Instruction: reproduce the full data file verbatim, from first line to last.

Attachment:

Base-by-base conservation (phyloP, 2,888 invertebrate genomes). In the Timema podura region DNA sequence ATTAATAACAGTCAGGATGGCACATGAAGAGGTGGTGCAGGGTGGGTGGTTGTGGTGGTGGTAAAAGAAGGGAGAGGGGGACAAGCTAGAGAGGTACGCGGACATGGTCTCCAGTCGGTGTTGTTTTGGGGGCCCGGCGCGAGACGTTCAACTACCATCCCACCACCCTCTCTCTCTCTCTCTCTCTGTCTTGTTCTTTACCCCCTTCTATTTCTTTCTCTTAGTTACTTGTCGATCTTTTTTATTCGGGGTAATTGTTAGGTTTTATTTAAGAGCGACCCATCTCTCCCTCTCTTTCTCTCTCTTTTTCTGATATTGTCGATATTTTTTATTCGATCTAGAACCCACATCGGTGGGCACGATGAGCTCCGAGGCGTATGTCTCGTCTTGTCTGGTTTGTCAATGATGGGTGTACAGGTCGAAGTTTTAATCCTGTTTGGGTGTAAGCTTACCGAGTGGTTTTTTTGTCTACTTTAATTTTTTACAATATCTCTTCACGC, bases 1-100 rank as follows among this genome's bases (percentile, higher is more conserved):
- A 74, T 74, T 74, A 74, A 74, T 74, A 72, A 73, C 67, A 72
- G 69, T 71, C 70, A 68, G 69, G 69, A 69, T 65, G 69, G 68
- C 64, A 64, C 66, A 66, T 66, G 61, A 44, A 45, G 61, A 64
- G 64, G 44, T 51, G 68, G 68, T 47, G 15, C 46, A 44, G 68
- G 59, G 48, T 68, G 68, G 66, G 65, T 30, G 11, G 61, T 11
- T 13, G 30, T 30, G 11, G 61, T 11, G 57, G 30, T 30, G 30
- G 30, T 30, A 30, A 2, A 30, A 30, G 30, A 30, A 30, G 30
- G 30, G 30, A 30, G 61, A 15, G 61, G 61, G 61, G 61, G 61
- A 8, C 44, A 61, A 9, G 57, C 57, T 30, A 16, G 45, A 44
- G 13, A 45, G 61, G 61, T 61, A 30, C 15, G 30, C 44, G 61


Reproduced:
Base-by-base conservation (phyloP, 2,888 invertebrate genomes). In the Timema podura region DNA sequence ATTAATAACAGTCAGGATGGCACATGAAGAGGTGGTGCAGGGTGGGTGGTTGTGGTGGTGGTAAAAGAAGGGAGAGGGGGACAAGCTAGAGAGGTACGCGGACATGGTCTCCAGTCGGTGTTGTTTTGGGGGCCCGGCGCGAGACGTTCAACTACCATCCCACCACCCTCTCTCTCTCTCTCTCTCTGTCTTGTTCTTTACCCCCTTCTATTTCTTTCTCTTAGTTACTTGTCGATCTTTTTTATTCGGGGTAATTGTTAGGTTTTATTTAAGAGCGACCCATCTCTCCCTCTCTTTCTCTCTCTTTTTCTGATATTGTCGATATTTTTTATTCGATCTAGAACCCACATCGGTGGGCACGATGAGCTCCGAGGCGTATGTCTCGTCTTGTCTGGTTTGTCAATGATGGGTGTACAGGTCGAAGTTTTAATCCTGTTTGGGTGTAAGCTTACCGAGTGGTTTTTTTGTCTACTTTAATTTTTTACAATATCTCTTCACGC, bases 1-100 rank as follows among this genome's bases (percentile, higher is more conserved):
- A 74, T 74, T 74, A 74, A 74, T 74, A 72, A 73, C 67, A 72
- G 69, T 71, C 70, A 68, G 69, G 69, A 69, T 65, G 69, G 68
- C 64, A 64, C 66, A 66, T 66, G 61, A 44, A 45, G 61, A 64
- G 64, G 44, T 51, G 68, G 68, T 47, G 15, C 46, A 44, G 68
- G 59, G 48, T 68, G 68, G 66, G 65, T 30, G 11, G 61, T 11
- T 13, G 30, T 30, G 11, G 61, T 11, G 57, G 30, T 30, G 30
- G 30, T 30, A 30, A 2, A 30, A 30, G 30, A 30, A 30, G 30
- G 30, G 30, A 30, G 61, A 15, G 61, G 61, G 61, G 61, G 61
- A 8, C 44, A 61, A 9, G 57, C 57, T 30, A 16, G 45, A 44
- G 13, A 45, G 61, G 61, T 61, A 30, C 15, G 30, C 44, G 61